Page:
The rumors were right. Apple unveiled iOS 7 at the Worldwide Developer Conference in San Francisco today, and the new mobile operating system indeed boasts a "flat" user interface. In fact, iOS 7 is such a departure from prior versions of iOS that Apple CEO Tim Cook billed it as the "biggest change to iOS since the introduction of iPhone." I don't think he was exaggerating, either:
Faux-leather and green felt have been swept away, as have the glossy overlays and drop-shadows of past releases. In their stead, iOS 7 introduces plain colors, subtle gradients, and elegant translucency. Animations have been updated, and there's a cool, motion-sensitive parallax effect that makes home-screen icons appear to hover over the background. Even the typography has been changed; I saw a lot of Helvetica Light in Apple's demos. Coupled with iOS 7's plain-white backdrops and flat colors, the clean typefaces are, at times, eerily reminiscent of Windows Phone.
Apple's keynote was rife with jabs at the skeumorphic predilections of former iOS chief Scott Forstall, but there's much more about iOS 7 than a UI revamp. Apple's Craig Federighi and Eddy Cue demonstrated countless other refinements and a fair number of novel features, too.
There's the Control Center, which is summoned by a swipe from the bottom edge of the screen and regroups media controls, connection settings, a brightness slider, a flashlight toggle, and shortcuts to the compass, calculator, and camera. Apple also showed reworked multitasking, which takes a page out of the Palm playbook and shows full previews of running apps. The camera now has a pseudo-Instagram mode built in, as well, and the Camera Roll app organizes pictures into "Moments," bringing some order to the chaos of smartphone photography. And, thanks to AirDrop, users will be able to share photos and other media over Wi-Fi. Apple stressed that no bumping will be required for that feature.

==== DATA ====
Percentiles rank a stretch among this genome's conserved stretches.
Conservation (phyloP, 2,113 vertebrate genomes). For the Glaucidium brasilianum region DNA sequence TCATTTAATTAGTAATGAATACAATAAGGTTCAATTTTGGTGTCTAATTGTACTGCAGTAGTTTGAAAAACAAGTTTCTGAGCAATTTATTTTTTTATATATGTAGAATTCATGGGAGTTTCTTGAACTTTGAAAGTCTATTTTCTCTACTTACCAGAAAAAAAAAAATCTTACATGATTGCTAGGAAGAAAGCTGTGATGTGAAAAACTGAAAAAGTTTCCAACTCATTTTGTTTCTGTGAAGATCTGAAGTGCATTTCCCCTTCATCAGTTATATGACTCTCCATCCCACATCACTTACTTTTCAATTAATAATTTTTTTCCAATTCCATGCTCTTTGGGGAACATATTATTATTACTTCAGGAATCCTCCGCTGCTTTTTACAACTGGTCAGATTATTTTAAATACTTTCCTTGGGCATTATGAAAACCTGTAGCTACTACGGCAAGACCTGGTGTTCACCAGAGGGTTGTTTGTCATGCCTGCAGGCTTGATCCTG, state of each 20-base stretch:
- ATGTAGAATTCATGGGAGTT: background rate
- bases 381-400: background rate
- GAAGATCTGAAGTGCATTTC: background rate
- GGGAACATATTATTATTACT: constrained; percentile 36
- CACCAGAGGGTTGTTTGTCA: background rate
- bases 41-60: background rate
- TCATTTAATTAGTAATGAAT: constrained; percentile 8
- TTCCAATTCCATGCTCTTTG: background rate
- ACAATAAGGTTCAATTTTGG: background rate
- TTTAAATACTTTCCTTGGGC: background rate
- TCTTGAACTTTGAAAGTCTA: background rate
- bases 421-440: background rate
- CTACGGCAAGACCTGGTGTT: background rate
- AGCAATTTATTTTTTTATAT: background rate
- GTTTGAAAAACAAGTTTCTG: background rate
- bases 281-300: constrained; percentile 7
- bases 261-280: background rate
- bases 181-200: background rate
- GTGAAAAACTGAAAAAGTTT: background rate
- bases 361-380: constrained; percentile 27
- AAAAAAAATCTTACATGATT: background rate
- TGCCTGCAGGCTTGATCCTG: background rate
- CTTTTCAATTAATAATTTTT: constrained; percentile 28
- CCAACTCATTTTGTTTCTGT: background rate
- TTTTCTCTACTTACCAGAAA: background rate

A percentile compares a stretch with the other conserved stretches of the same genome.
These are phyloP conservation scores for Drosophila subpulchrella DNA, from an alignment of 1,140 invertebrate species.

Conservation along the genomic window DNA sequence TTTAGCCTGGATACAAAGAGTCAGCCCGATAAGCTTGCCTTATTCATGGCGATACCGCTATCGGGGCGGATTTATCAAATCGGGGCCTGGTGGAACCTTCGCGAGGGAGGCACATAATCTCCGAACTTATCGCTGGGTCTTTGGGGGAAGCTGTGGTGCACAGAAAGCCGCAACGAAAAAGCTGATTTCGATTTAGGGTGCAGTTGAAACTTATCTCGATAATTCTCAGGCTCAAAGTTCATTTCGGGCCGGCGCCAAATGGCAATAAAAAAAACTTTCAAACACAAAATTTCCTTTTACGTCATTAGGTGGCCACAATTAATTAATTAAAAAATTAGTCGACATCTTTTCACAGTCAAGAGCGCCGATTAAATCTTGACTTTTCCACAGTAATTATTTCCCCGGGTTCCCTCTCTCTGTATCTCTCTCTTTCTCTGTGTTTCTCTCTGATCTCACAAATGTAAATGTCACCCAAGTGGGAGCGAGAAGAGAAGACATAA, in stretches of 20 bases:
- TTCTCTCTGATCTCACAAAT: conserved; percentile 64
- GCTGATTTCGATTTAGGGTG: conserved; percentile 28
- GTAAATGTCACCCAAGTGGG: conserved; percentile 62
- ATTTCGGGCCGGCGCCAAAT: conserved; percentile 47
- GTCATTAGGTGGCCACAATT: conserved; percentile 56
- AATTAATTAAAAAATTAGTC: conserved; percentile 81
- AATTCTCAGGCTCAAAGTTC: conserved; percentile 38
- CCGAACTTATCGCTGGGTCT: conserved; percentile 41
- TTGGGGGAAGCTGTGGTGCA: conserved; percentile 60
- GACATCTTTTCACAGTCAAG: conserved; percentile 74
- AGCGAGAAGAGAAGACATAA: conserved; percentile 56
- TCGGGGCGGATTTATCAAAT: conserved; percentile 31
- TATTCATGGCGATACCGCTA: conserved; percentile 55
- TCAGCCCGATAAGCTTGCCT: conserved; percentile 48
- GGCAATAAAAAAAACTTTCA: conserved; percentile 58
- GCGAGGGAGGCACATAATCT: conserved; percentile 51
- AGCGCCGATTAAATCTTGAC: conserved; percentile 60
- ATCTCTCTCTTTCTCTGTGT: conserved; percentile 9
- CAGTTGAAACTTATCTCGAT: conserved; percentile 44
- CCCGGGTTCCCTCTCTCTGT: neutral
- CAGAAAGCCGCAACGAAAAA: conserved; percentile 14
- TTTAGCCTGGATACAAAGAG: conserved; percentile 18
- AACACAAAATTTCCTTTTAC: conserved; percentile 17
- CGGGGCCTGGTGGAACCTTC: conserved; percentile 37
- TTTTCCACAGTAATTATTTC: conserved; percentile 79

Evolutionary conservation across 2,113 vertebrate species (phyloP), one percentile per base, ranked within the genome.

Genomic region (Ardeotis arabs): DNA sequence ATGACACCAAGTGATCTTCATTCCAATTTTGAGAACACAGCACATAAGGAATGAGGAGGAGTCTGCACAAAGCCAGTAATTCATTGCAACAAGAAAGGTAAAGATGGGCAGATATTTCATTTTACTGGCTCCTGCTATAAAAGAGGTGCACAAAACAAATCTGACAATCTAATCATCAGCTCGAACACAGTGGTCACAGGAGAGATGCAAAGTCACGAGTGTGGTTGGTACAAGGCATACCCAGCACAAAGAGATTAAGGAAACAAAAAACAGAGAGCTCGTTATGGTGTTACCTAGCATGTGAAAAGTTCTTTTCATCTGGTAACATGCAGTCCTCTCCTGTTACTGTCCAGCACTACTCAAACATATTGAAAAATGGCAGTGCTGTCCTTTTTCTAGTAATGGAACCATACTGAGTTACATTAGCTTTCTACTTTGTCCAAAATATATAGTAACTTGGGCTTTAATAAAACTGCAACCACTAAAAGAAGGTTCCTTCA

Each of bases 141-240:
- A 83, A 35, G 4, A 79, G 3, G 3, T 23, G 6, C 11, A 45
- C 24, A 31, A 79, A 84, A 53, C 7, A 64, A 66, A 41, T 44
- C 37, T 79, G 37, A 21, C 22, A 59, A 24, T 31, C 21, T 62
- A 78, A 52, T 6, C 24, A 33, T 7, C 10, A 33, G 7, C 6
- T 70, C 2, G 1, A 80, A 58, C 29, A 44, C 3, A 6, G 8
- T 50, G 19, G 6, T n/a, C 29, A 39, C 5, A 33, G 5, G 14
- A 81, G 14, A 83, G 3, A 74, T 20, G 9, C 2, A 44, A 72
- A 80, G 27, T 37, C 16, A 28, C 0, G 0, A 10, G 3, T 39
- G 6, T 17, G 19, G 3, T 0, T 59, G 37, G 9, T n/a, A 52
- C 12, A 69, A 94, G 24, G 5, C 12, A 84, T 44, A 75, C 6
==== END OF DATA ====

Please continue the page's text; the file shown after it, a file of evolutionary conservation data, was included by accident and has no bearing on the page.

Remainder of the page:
Other additions include FaceTime Audio, which is exactly what it sounds like; iTunes Radio, which is debuting exclusively in the U.S.; and automotive integration goodness that will bear fruit next year, when cars from major manufacturers will interface with iOS through their built-in displays. Even Siri has gotten a makeover. It has a different female voice and an optional male voice, and it's gained the ability to manage device controls and to look up information on Twitter, Wikipedia, and Bing.
Oh, and iOS 7 allows apps to update automatically. That means we'll be free of the lure of the nagging red badge on the App Store icon. Finally!
iOS 7 is due out this fall for the iPhone 4, iPad 2, fifth-gen iPod touch, and all newer iDevices. You can watch a video of it here.
I wasn't sure what to expect from today's keynote, but there's a distinct buzz of excitement in my belly right now. I like that Apple wasn't afraid to break with the past; I think iOS 7 looks all the better for it. My only concern is that the white backdrops, low-contrast buttons, and thin lines might not be as easy on the eyes as iOS 6's murkier widgets. There's something to be said for high-contrast design when you're staring at the same interface all day. Then again, I had similar reservations about the latest Gmail redesign, and I got used to that just fine.